There’s nothing much more romantic than the seaside. So what better place to take Nicola for Valentine’s Day than the D-Day beaches of northern France?
This is how we ended up on Juno Beach in Normandy at 7am on a Saturday morning. We stood there, fresh off the cross-channel ferry and shivering a little in the morning sea air. At every village along the coast, there’s a small memorial to the soldiers who died on the beaches, as well as a few relics from the invasion itself; concrete pillboxes and machine gun posts are a regular sight as you drive along to Bayeux from Caen.
We headed to the 360° cinema, which is perched high on a cliff above Arromanches, a few miles from the site of the first Normandy landings. We stood alone in the cinema as the crescendo of battle surrounded us, watching footage of modern-day France merged with images of the same place on 6 June 1944. When the film ended, the doors to one side of the cinema slid silently open to show the Mulberry Harbour in the sea far below us, still in the same place that it was hastily built 70 years previously.
We continued our drive along the coastal road, stopping every so often to admire the view or to wonder how on earth we ended up driving through the middle of a clearly-pedestrianised Saturday market. We stopped off at Mont St. Michel, a monastery perched high on a rock which inconveniently sits a mile out to sea. We explored the winding cobbled streets, dashing between doorways to stay out of the rain as we made our way to the top. From there we did what all proper tourists do, and, surveying the panoramic landscape, worked out the way we had come, before the ultimate triumph: managing to spot the place we had parked the car.
As evening drew in we arrived at our destination, the Breton seaside town of Dinard. Despite evidence that Picasso, Churchill and Oscar Wilde all lived there at one stage, the town has a wonderful obsession with Alfred Hitchcock; locals think he may have visited once in the late 1950s. They have a bronze statue of Hitchcock feeding birds, along with a film festival dedicated to him every year, despite no evidence that he had ever been near the place. Superb.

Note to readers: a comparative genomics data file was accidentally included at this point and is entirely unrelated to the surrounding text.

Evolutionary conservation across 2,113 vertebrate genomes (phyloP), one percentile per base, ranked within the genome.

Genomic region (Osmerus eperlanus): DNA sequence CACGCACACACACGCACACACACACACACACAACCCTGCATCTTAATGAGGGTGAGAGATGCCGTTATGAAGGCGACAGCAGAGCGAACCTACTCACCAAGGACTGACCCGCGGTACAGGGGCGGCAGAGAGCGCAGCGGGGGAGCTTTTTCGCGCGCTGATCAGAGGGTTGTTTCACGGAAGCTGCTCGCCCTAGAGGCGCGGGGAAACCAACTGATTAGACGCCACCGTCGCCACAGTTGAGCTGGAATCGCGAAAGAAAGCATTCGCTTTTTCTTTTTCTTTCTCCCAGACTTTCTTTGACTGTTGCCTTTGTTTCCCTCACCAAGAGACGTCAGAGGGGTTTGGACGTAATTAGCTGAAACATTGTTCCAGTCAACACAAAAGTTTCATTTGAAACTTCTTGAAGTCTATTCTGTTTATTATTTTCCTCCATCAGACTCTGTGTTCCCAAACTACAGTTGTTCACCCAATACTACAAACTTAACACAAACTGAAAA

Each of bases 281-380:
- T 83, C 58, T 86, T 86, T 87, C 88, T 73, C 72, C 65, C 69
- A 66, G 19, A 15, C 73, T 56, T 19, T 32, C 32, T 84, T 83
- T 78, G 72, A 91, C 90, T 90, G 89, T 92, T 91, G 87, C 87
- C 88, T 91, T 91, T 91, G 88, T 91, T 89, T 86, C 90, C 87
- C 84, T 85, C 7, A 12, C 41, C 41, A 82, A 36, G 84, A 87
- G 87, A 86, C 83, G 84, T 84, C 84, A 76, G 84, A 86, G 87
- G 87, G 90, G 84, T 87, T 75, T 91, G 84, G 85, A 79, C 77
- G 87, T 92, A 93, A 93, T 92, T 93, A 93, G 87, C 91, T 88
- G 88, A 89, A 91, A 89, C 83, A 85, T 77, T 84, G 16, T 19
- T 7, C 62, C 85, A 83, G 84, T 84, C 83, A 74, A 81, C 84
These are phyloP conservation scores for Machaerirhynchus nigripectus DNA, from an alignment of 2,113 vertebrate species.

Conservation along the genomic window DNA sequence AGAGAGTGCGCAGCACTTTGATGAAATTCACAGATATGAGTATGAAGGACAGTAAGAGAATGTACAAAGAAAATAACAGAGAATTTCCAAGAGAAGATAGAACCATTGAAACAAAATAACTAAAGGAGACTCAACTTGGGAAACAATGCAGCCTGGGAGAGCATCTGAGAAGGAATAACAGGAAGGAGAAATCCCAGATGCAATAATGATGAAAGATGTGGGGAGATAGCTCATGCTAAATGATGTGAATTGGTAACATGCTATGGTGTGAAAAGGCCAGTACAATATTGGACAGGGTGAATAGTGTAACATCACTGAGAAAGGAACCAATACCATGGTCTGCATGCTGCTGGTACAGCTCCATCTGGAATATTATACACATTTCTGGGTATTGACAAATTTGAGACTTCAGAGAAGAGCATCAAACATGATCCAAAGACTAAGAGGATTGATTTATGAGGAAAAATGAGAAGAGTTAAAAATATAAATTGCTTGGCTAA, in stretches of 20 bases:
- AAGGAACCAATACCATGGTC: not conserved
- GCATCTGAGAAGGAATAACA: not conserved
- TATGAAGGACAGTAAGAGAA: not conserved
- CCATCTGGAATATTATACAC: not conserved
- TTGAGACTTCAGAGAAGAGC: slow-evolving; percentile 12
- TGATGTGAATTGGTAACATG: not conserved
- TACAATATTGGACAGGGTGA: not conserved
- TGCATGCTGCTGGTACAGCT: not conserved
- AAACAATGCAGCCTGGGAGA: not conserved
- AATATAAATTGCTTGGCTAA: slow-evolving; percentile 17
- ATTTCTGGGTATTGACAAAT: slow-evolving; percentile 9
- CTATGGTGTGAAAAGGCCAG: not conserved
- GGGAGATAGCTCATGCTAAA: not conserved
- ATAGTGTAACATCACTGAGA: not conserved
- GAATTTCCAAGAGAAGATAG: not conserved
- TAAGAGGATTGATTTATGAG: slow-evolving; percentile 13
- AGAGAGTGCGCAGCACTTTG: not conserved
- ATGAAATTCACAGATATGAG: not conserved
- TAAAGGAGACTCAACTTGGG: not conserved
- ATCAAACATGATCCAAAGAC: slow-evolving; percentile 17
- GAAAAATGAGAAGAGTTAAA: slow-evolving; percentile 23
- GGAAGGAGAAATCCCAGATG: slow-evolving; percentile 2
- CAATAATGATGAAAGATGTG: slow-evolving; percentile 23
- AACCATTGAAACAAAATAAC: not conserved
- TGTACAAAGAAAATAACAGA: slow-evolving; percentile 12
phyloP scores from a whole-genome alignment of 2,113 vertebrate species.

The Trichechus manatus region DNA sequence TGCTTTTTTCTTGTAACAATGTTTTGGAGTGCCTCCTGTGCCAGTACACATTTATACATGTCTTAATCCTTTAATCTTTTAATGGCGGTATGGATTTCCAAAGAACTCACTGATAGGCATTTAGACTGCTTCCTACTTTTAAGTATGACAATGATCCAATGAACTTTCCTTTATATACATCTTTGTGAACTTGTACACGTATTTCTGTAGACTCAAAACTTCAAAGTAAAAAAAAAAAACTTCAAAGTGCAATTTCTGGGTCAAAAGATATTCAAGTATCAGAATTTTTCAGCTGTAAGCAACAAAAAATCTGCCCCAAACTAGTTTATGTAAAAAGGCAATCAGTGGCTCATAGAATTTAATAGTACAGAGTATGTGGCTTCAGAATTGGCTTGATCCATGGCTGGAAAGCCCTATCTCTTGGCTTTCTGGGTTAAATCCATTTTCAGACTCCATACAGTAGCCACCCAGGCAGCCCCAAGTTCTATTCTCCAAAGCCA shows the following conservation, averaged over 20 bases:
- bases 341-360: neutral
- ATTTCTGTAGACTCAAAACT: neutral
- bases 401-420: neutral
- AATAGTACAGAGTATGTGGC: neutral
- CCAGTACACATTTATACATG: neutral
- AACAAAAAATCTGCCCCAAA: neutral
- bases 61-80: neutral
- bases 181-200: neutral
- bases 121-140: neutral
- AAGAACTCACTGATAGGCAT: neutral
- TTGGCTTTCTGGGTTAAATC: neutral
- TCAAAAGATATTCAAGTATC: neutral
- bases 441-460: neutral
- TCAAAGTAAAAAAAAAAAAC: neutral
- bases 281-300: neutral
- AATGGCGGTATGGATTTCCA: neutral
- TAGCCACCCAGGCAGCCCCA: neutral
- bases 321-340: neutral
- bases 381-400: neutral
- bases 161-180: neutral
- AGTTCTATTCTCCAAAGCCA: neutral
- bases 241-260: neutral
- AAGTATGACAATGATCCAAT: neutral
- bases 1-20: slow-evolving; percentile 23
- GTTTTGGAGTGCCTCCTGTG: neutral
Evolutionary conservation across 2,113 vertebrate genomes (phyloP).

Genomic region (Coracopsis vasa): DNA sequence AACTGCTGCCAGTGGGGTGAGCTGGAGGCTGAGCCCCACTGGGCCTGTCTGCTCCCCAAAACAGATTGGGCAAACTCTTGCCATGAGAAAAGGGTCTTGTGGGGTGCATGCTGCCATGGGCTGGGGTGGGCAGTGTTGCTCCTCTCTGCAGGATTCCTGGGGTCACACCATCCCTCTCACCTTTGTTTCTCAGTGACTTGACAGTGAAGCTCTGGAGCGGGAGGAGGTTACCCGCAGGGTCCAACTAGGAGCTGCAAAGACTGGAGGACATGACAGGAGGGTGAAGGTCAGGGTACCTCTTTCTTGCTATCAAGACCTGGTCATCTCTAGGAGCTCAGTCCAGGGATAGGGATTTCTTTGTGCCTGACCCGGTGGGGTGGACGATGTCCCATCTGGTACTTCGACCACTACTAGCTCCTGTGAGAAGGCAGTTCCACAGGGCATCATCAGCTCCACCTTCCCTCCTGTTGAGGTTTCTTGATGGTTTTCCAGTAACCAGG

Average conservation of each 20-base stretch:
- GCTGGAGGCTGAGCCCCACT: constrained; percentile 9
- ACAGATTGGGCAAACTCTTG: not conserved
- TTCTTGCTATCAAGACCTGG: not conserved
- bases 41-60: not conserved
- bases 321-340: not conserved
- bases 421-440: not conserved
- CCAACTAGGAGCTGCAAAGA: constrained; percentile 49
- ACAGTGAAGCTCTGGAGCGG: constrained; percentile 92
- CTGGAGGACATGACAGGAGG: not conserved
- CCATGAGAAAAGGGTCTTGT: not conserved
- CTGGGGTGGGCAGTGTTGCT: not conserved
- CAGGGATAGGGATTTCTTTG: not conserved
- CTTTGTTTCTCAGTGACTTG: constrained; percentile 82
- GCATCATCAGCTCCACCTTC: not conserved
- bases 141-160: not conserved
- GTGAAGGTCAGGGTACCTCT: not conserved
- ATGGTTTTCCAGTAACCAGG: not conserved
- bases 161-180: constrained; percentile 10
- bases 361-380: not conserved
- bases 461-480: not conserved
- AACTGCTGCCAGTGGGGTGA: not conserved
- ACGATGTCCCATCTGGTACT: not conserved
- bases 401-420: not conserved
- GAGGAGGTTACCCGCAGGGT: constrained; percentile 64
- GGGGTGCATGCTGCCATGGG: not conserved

I’d reserved a table at Au Bouchon Breton, a tiny restaurant on a side street. The waitress took time to find out where we were from, and offered us all kinds of side dishes, aperitifs and canapés. None of which we knew if we were paying for (it turned out we weren’t, which in hindsight made them taste even better). We both ordered the steak, and were pretty chuffed when it came on its own plate as there simply wasn’t enough space for the rest of the food.
The Brittany coast around Dinard is beautiful; jagged rocky outcrops that give way to long sandy beaches. We woke early and walked along the coast as the sun rose, dodging the morning joggers who did their very best to knock us into the sea. We headed up to the huge mansions on the hills above Dinard, and gazed through the wrought-iron gates, trying to work out whether we could put in a bid on our relatively modest salaries. A quick check on the French version of Rightmove showed that the mansions cost upwards of two million euros, which quickly put an end to that idea. We need to spend less on steaks.